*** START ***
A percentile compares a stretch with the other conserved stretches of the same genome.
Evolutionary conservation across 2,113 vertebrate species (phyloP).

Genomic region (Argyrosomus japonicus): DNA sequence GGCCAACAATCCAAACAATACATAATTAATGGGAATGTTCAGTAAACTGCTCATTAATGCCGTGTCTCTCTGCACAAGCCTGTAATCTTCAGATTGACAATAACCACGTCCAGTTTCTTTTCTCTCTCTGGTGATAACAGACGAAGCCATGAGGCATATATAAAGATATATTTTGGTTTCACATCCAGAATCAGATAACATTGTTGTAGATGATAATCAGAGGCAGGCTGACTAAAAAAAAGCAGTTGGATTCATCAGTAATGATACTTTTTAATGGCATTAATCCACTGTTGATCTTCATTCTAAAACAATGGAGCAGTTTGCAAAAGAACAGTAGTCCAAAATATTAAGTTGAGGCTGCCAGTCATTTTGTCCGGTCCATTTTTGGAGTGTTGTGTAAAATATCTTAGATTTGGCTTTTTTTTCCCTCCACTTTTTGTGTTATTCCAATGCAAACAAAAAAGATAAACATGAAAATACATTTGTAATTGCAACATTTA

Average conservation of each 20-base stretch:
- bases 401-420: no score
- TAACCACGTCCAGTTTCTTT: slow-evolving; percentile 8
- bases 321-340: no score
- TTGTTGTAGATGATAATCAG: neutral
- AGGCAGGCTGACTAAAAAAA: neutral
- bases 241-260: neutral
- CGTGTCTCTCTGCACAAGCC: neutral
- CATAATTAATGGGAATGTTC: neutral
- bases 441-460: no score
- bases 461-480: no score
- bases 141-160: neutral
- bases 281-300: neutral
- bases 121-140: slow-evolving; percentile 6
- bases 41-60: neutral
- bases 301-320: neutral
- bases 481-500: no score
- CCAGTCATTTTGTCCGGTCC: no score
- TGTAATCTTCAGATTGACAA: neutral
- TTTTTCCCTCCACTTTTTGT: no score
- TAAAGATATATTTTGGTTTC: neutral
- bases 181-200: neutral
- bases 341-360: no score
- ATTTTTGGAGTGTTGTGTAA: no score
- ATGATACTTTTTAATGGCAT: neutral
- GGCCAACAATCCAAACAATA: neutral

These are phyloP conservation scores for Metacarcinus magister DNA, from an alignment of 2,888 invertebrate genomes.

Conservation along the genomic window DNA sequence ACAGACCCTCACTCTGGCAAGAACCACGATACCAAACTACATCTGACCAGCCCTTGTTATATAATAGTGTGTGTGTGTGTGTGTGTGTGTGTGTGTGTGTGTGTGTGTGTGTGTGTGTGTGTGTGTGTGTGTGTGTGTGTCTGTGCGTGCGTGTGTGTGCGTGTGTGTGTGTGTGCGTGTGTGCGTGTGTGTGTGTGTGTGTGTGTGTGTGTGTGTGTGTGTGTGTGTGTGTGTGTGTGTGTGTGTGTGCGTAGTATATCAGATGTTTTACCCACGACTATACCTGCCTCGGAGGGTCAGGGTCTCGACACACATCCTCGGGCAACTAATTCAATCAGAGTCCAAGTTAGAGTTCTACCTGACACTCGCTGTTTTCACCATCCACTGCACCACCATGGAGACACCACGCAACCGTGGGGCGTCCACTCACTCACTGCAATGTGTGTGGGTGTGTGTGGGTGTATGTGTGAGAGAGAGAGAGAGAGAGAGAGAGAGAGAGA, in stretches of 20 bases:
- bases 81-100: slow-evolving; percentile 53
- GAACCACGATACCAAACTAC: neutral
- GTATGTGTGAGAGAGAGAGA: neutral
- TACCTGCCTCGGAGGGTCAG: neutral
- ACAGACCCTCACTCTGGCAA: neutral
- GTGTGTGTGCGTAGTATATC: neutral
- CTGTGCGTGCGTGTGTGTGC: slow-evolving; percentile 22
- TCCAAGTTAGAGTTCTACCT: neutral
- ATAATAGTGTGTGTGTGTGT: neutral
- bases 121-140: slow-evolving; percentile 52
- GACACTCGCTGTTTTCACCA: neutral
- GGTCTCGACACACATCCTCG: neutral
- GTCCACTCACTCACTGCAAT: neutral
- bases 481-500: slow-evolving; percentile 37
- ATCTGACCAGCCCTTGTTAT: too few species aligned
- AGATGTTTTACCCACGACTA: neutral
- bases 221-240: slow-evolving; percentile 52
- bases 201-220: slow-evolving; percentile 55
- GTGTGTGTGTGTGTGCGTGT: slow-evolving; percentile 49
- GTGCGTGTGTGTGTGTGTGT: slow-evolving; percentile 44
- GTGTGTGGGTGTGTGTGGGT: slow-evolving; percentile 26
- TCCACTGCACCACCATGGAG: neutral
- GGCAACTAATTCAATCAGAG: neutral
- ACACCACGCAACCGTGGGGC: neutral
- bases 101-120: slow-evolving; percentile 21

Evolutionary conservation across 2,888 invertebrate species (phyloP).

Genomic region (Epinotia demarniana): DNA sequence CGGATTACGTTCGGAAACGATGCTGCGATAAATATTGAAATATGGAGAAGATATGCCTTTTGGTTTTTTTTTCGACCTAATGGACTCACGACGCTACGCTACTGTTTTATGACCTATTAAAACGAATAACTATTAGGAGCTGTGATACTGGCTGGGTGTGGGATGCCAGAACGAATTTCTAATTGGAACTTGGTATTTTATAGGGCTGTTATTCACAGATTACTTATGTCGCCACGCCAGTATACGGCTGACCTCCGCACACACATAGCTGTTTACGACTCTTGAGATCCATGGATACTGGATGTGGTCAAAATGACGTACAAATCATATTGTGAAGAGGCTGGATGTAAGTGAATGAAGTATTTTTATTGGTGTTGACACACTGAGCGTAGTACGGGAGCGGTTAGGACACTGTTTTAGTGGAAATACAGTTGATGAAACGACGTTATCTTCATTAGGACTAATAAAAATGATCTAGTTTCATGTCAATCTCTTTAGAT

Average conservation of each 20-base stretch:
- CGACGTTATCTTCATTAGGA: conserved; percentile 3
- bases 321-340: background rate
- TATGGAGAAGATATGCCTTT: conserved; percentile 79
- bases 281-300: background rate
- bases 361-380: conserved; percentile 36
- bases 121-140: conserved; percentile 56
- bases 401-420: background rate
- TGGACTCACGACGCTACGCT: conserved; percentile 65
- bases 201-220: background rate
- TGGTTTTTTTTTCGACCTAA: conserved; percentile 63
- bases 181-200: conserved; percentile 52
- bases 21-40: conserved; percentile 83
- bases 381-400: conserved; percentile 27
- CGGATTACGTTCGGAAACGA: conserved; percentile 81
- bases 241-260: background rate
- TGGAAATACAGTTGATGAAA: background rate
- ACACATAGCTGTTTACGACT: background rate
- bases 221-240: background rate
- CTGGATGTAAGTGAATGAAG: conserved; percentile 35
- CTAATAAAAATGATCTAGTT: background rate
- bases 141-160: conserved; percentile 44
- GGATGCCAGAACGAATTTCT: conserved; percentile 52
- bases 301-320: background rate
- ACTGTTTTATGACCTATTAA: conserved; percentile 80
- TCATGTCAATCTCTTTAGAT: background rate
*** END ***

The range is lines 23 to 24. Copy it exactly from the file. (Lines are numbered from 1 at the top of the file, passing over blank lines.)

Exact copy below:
- TTTTTCCCTCCACTTTTTGT: no score
- TAAAGATATATTTTGGTTTC: neutral